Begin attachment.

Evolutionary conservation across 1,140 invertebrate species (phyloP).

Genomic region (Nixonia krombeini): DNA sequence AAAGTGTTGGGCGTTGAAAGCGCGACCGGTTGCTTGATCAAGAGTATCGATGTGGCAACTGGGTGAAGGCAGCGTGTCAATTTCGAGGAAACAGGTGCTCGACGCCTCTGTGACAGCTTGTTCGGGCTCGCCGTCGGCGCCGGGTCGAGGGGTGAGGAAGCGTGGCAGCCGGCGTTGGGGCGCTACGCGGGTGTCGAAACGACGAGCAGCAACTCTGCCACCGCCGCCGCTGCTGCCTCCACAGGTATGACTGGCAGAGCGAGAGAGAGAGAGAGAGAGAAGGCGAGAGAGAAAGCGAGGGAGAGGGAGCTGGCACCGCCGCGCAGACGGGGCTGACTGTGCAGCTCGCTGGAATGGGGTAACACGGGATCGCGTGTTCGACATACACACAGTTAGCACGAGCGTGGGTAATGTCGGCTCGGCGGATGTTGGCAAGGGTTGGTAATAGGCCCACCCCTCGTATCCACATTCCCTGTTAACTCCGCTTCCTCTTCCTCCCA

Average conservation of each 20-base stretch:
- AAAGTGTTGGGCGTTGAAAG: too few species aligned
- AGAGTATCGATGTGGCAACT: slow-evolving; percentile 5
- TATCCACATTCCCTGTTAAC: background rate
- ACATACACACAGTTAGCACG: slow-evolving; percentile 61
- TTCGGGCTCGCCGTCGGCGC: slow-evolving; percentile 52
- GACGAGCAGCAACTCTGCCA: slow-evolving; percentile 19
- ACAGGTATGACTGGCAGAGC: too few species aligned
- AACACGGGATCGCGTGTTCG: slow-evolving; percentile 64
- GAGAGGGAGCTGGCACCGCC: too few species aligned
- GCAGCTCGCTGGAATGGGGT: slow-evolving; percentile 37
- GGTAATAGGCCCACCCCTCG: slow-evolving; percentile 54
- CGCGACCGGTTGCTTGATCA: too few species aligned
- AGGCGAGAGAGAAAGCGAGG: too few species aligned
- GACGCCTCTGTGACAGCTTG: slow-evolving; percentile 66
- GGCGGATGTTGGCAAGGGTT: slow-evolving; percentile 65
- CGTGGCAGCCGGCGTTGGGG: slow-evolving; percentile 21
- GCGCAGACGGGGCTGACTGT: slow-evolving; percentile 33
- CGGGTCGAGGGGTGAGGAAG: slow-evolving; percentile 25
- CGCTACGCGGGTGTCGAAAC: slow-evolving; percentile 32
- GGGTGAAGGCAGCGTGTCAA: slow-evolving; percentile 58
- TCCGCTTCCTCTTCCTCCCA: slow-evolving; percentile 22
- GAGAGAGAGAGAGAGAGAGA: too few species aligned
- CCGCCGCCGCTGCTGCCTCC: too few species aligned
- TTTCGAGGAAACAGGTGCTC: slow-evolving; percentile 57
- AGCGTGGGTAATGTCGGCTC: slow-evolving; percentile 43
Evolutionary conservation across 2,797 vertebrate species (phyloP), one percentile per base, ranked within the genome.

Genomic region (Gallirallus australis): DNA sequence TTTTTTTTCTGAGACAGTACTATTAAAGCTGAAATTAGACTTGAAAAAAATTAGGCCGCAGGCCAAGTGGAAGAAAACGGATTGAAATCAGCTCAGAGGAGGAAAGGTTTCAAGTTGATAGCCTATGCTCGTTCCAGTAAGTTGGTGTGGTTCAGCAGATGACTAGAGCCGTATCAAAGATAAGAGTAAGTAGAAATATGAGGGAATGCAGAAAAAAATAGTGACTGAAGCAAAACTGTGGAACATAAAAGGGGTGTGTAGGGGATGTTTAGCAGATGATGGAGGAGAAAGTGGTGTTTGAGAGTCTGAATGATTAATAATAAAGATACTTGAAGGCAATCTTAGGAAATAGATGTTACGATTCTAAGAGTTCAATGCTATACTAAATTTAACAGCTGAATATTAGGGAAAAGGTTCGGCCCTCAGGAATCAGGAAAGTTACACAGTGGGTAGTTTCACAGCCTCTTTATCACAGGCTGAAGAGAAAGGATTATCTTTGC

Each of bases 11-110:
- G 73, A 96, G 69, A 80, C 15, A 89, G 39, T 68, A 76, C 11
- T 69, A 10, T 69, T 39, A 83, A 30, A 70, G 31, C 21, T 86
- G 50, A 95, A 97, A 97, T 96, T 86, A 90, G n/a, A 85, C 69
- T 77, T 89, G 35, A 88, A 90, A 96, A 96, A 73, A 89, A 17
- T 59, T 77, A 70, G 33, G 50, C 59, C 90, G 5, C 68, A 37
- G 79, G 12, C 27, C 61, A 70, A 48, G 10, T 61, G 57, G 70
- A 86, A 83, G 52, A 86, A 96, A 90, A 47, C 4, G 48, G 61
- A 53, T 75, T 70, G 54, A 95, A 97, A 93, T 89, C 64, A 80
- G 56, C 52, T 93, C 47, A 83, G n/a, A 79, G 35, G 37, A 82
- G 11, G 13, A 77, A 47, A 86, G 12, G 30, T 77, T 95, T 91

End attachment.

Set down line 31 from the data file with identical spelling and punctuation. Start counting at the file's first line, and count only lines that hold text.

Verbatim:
Each of bases 11-110: